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TAMPA, Fla. (WFLA) – Tropical Storm Eta started lashing the Tampa Bay area with strong winds and heavy rain on Wednesday as it inched closer to Florida’s west coast.
Eta was holding steady as a hurricane Wednesday morning but, according to the National Hurricane Center’s, Air Force Reserve reconnaissance aircraft found Eta had weakened to a tropical storm again around 1 p.m. ET.
As of 10 p.m., Eta is about 55 miles northwest of St. Petersburg and 60 miles west-northwest of Tampa. Maximum sustained winds are 65 mph, making Eta a strong tropical storm.
“The storm has peaked and has weakened back into a tropical storm. Slow weakening is forecast until landfall Thursday morning,” Max Defender 8 Meteorologist Julie Phillips said.
Eta is moving north at 12 mph. The latest forecast track shows the center of the storm moving closer to, but still just offshore, the west-central coast of Florida on Wednesday. It’s then expected to approach the west-central coast of Florida Wednesday night and move inland over the northern part of the Florida peninsula on Thursday.
Once Eta makes landfall, the NHC says it will rapidly weaken.
“The worst weather for the Tampa Bay area will be Wednesday afternoon and night,” Julie Phillips said. “Thursday, conditions improve very quickly.”
Forecasters issued a hurricane watch for much of Tampa Bay Wednesday morning as Tropical Storm Eta continued its trek north.
In addition to several now-expired tornado warnings that were issued Wednesday afternoon, Hillsborough County remains under a tornado watch until 5 p.m.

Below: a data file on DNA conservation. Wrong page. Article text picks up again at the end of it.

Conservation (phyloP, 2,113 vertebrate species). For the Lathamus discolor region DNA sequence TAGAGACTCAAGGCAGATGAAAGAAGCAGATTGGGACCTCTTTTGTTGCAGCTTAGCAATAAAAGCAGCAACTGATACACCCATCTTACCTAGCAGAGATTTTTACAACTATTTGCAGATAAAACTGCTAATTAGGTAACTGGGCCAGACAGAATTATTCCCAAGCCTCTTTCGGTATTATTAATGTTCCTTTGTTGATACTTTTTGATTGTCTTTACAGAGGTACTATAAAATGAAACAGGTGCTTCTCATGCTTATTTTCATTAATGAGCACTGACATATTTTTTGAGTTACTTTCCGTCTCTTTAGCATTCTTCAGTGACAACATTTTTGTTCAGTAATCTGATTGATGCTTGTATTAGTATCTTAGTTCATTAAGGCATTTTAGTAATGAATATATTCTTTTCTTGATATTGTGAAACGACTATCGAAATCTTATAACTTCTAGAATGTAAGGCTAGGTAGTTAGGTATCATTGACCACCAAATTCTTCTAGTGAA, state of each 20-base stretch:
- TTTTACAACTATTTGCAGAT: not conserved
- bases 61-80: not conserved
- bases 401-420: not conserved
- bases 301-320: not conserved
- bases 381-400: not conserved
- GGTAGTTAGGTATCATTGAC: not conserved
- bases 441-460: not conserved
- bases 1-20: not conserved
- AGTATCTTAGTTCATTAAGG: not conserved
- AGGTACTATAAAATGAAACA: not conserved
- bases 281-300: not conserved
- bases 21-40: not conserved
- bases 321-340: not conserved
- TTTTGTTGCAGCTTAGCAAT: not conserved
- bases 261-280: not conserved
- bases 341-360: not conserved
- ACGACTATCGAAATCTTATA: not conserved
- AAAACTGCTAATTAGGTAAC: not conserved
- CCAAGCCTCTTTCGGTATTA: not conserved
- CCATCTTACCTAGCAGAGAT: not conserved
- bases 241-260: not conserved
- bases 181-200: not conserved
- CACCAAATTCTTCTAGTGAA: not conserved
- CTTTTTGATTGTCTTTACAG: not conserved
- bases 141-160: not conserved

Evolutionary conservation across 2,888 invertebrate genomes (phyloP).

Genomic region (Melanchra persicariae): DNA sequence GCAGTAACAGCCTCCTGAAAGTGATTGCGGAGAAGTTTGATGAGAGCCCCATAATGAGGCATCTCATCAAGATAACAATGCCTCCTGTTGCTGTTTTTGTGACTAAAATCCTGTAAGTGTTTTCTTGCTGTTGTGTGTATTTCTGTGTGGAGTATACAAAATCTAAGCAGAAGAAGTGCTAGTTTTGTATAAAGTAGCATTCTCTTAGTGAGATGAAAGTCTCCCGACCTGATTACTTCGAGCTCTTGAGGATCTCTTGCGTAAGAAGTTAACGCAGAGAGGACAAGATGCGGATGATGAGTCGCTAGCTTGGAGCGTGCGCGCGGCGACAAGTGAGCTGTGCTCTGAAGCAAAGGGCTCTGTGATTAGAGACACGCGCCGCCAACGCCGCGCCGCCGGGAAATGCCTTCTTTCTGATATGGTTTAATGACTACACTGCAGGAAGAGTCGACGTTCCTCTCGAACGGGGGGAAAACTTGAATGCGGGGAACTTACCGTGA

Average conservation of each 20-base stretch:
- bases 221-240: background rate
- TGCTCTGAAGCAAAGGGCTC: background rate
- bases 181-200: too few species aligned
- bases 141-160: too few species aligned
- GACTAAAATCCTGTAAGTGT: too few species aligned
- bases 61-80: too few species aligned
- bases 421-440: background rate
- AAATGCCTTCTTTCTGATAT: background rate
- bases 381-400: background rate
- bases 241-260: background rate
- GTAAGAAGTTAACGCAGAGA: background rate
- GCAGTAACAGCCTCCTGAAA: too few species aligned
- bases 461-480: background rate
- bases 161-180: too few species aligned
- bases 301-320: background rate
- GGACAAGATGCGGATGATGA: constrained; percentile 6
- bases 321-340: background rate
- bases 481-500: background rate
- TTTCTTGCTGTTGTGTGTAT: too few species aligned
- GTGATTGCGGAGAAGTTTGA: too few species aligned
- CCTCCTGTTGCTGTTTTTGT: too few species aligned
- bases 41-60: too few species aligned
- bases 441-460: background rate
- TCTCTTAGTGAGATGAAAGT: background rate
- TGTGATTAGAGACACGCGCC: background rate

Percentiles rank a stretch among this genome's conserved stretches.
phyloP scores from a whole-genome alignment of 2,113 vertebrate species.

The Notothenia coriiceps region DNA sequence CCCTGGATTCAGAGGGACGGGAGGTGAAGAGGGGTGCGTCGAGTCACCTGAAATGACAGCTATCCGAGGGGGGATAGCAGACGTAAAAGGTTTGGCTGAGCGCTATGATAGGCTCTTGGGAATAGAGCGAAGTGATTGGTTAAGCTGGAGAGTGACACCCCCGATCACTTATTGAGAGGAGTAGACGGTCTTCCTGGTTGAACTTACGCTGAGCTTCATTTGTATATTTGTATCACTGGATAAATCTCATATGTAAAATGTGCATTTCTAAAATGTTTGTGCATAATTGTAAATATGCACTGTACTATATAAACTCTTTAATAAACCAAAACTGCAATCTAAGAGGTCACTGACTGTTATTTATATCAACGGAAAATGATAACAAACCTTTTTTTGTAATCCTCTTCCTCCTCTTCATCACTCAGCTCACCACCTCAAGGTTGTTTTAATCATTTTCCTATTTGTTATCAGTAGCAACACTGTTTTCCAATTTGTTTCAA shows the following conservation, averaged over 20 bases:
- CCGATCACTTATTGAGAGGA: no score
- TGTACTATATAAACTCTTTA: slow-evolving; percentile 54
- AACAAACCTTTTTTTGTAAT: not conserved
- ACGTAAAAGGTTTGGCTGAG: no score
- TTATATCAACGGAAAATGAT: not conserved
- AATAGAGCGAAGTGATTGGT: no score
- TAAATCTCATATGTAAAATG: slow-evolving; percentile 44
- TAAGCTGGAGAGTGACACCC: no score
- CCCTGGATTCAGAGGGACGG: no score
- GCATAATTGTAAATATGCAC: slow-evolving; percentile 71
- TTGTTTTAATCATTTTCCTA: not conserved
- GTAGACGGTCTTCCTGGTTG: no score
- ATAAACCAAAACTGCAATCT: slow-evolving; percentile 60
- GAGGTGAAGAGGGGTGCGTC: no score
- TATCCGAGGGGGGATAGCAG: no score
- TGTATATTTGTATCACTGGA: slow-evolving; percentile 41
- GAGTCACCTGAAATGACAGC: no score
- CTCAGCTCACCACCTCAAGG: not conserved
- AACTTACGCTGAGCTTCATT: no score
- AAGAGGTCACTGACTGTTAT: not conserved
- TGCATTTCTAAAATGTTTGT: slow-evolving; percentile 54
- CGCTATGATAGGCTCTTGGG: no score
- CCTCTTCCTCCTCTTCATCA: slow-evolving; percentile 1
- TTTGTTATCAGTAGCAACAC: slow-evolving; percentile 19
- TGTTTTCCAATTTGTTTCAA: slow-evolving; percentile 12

A Storm Surge Warning is in effect for:
- Bonita Beach to Suwanee River Florida, including Tampa Bay and Charlotte Harbor
A Tropical Storm Warning is in effect for:
- Bonita Beach to Suwannee River, Florida
- Flagler/Volusia County line to St. Andrews Sound, Georgia
A Storm Surge Watch is in effect for:
- Steinhatchee River to Suwannee River, Florida
A Tropical Storm Watch is in effect for:
- North of the Suwannee River to Aucilla River, Florida
Eta could dump an additional 1 to 4 inches of rain on portions of Florida and western Cuba on Wednesday, with some areas seeing isolated amounts of 20 inches.
Flash and urban flooding is expected across portions of west and north Florida and will be possible in South Florida across previously inundated areas.
Higher-than-normal tides are expected with a potential peak storm surge of 2-4 feet per the National Hurricane Center.
Eta, the 28th named storm of the 2020 hurricane season, brought heavy rain and flash flooding to parts of South Florida after making landfall in the Florida Keys on Sunday.
Subtropical Storm Theta
Subtropical Storm Theta formed over the northeastern Atlantic on Monday night.
Theta is the 29th named storm of the 2020 Atlantic hurricane, breaking the previous record of 28 named storms that was set in 2005.
The NHC said the system is about 860 miles southwest of the Azores with 70 mph maximum sustained winds. Theta is expected to stay over the eastern Atlantic over the next few days.
A tropical wave is producing disorganized showers and thunderstorms over the eastern Caribbean Sea, according to the NHC. The wave is forecast to move west into more conducive environment conditions in the coming days.
A tropical depression is likely to form later this week or this weekend as the wave reaches the central or western Caribbean Sea. The NHC has given the wave a high 80 percent chance of formation through the next five days.
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